The Nonpartisan advocates free consideration and idealized thought on matters of political import. In today’s political climate, however, independent thought and idealism are virtually impossible to express in any meaningful form. The obstacle is the two-party system, which has dominated American politics since soon after the founding of the United States.
The Democratic and Republican parties squash independent thought among their members and attempt to force out any and all partisan ideas which are not shared by party leadership. This is not to say that these parties are malicious; rather, they cannot survive or emerge victorious without insisting upon the absolute unity of their members. This unity, in turn, guarantees that there will be only two visions expressed at a national level: the Democratic and the Republican. Nay, fewer; for American political realities dictate that these parties act in a manner which will gain them power in the short term – a process which forces the parties to take only the politically safest actions, and to ignore all opportunity to present transcendent visions of governance. The two-party system, rejecting vision among its members and within its leadership, by its very nature squeezes all vision and freedom from the government of the United States.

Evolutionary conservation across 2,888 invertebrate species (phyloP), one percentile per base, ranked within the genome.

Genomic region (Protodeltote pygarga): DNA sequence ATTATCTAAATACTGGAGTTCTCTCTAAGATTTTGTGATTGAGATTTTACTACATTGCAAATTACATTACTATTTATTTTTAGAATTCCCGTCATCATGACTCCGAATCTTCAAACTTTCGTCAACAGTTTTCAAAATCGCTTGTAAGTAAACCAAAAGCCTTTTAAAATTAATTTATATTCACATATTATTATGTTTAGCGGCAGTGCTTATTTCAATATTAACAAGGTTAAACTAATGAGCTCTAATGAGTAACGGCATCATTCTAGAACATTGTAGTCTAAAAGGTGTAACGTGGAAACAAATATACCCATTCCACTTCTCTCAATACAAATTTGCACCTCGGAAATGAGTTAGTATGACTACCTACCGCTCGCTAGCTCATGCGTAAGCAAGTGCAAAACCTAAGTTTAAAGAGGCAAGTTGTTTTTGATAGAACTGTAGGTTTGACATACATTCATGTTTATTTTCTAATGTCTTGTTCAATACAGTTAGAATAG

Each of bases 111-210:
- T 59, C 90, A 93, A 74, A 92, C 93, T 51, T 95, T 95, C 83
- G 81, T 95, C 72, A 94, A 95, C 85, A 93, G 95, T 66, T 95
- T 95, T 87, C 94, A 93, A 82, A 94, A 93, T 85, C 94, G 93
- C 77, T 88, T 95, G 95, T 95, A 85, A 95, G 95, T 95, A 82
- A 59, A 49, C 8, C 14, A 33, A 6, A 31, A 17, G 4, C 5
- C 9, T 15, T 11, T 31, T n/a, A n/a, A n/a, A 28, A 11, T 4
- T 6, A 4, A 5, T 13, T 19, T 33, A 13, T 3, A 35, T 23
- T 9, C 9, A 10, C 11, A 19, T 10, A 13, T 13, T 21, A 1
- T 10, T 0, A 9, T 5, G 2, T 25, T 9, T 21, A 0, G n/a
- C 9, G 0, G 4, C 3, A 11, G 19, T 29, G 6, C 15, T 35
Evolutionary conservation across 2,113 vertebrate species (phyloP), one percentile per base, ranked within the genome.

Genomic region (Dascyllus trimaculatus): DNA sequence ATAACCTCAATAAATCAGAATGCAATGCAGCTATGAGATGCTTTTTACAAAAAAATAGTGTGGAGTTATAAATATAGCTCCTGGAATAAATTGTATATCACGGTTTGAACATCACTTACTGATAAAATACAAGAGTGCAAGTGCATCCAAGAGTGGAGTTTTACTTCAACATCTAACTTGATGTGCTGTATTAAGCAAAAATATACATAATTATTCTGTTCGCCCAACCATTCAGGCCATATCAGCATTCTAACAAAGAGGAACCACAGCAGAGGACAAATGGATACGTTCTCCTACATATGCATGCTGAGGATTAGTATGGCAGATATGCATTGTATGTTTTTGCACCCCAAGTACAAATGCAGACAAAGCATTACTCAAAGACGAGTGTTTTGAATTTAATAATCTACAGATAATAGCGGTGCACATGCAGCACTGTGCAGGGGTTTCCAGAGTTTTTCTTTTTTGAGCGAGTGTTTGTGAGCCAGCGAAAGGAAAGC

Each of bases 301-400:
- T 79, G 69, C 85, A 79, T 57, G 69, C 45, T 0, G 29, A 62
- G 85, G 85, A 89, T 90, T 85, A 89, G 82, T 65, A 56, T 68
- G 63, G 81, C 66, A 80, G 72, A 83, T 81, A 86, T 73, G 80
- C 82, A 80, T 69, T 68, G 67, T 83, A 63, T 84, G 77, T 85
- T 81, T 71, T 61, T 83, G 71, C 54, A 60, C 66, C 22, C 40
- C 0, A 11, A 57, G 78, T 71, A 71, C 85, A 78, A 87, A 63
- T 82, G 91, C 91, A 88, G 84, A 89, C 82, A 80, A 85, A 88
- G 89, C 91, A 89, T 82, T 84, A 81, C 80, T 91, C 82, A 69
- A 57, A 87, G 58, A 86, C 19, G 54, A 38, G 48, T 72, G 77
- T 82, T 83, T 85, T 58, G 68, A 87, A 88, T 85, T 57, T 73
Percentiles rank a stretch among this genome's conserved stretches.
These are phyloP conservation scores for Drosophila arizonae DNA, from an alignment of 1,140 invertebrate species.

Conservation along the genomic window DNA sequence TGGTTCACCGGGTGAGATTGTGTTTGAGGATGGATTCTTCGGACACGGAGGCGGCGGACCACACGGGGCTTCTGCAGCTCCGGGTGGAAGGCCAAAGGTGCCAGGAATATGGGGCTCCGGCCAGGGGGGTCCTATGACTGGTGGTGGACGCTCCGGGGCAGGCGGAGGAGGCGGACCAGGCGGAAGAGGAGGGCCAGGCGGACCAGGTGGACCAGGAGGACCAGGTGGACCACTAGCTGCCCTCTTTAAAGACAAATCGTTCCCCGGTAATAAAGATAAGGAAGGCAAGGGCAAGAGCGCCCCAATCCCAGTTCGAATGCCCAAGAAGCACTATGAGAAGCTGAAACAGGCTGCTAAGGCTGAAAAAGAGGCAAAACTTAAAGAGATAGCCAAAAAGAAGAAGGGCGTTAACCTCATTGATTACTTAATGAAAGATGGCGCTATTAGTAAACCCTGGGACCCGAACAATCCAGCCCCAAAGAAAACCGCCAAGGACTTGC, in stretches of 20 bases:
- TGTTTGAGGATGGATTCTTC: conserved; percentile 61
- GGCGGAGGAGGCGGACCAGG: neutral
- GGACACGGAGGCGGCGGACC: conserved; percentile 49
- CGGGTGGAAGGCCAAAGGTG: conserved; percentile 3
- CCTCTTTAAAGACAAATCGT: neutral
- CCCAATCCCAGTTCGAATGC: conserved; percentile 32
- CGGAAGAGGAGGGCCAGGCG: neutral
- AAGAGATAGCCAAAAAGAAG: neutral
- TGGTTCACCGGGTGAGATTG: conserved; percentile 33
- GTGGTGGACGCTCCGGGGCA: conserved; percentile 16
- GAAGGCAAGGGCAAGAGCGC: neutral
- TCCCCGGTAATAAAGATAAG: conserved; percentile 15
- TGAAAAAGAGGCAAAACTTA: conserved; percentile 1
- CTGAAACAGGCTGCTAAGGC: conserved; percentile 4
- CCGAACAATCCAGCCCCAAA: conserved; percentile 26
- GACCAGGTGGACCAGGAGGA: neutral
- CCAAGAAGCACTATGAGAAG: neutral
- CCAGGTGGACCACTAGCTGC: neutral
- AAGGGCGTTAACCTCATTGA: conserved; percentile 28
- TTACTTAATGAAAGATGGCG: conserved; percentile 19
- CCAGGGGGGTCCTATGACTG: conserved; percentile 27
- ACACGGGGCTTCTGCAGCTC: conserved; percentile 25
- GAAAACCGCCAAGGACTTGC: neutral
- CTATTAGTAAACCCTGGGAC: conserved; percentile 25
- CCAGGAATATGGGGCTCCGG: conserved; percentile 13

The Nonpartisan is at all times an implacable enemy of the two-party system that now dominates America. He recognizes that America can do better than these two limp, restrictive entities which ignore the best solutions to problems in favor of those that are politically “smart”. He supports major-party politicians who break with their party leadership on a major issue of principle; third-party candidates and officials; and Independent political figures – all as a means of weakening the two-party structure which inhibits Nonpartisanship from taking root in the realities of government.4. Vision